After discussions with the National Cancer Institute and the Department of Energy the Board on Biology of the National Research Council agreed to run a workshop under the auspices of its Forum on Biotechnology entitled "Privacy Issues in Biomedical and Clinical Research" on November 1, 1997. The organizers want to stress the forum was not intended to cover the full gauntlet of issues concerning Genomics and the Privacy of Medical Records. The emphasis of this forum was to look at pending legislation in Congress (Fall, 1997) and consider, if enacted as written, how this would affect genetic research. The broad language of this legislation written to protect the individual could inadvertently restrict research intended to help these same individuals. Scientific progress requires the sharing of information for the validation of results and the dissemination of gained knowledge to be effective. Other issues which were touched upon in this forum but not fully explored include; the trust of individuals involved in genetic studies in the manner their genetic information could be used, the practice of the generalized "linking" of particular ethnic groups with specific genetic traits, and the potential for positive and negative impact on the quality of life by having knowledge of one's genetic potential. These and other issues which have come upon us in the age of genomics require separate, focused efforts to explore their potential effect on society.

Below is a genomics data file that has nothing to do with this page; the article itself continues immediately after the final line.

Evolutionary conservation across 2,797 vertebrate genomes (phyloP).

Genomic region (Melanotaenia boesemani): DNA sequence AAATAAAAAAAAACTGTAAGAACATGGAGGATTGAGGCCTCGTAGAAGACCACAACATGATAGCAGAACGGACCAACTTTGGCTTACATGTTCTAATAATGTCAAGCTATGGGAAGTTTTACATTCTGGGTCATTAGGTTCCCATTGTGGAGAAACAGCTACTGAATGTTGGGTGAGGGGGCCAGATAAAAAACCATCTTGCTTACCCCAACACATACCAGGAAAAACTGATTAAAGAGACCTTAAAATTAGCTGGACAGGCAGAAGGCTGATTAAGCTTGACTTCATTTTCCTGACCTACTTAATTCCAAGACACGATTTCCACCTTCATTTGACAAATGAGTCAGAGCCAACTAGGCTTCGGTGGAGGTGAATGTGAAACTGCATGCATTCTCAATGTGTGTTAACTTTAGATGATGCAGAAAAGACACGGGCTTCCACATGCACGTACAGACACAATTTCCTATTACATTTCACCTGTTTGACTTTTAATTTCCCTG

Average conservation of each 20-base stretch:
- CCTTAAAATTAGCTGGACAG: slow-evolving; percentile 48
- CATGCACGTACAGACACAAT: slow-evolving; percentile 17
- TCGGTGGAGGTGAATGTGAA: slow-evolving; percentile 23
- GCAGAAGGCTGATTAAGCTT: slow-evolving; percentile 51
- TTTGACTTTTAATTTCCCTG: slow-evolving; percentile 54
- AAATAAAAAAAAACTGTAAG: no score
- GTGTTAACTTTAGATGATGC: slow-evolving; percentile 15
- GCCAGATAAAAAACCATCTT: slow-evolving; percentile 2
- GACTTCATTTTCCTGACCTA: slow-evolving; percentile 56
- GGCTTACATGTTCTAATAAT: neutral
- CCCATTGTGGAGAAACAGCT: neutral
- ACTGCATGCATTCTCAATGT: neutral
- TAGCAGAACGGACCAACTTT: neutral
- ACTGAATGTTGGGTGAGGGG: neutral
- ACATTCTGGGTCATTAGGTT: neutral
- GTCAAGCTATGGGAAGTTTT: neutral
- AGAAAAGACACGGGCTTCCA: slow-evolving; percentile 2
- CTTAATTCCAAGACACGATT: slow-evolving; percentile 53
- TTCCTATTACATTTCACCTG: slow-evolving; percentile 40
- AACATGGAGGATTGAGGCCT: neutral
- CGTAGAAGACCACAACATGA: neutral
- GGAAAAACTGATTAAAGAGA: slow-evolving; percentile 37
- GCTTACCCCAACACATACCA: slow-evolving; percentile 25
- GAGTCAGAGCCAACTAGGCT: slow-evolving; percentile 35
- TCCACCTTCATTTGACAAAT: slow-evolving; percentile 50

Table of Contents
|Introduction: Privacy Issues in Research||1-2|
|The Potential—and the Threat—of Genetic Information||3-6|
|Can We—and Should We—Ensure Genetic Privacy?||7-10|
|Handling Genetic Data in the Laboratory||11-17|
|What, If Anything, Should the Federal Government Do?||22-30|
|Appendix A: Program and Discussion Questions||31-32|
|Appendix B: Agenda||33-34|
|Appendix C: A Comment by Frederick R. Anderson||35-39|
|Appendix D: Participant Biographies||40-48|
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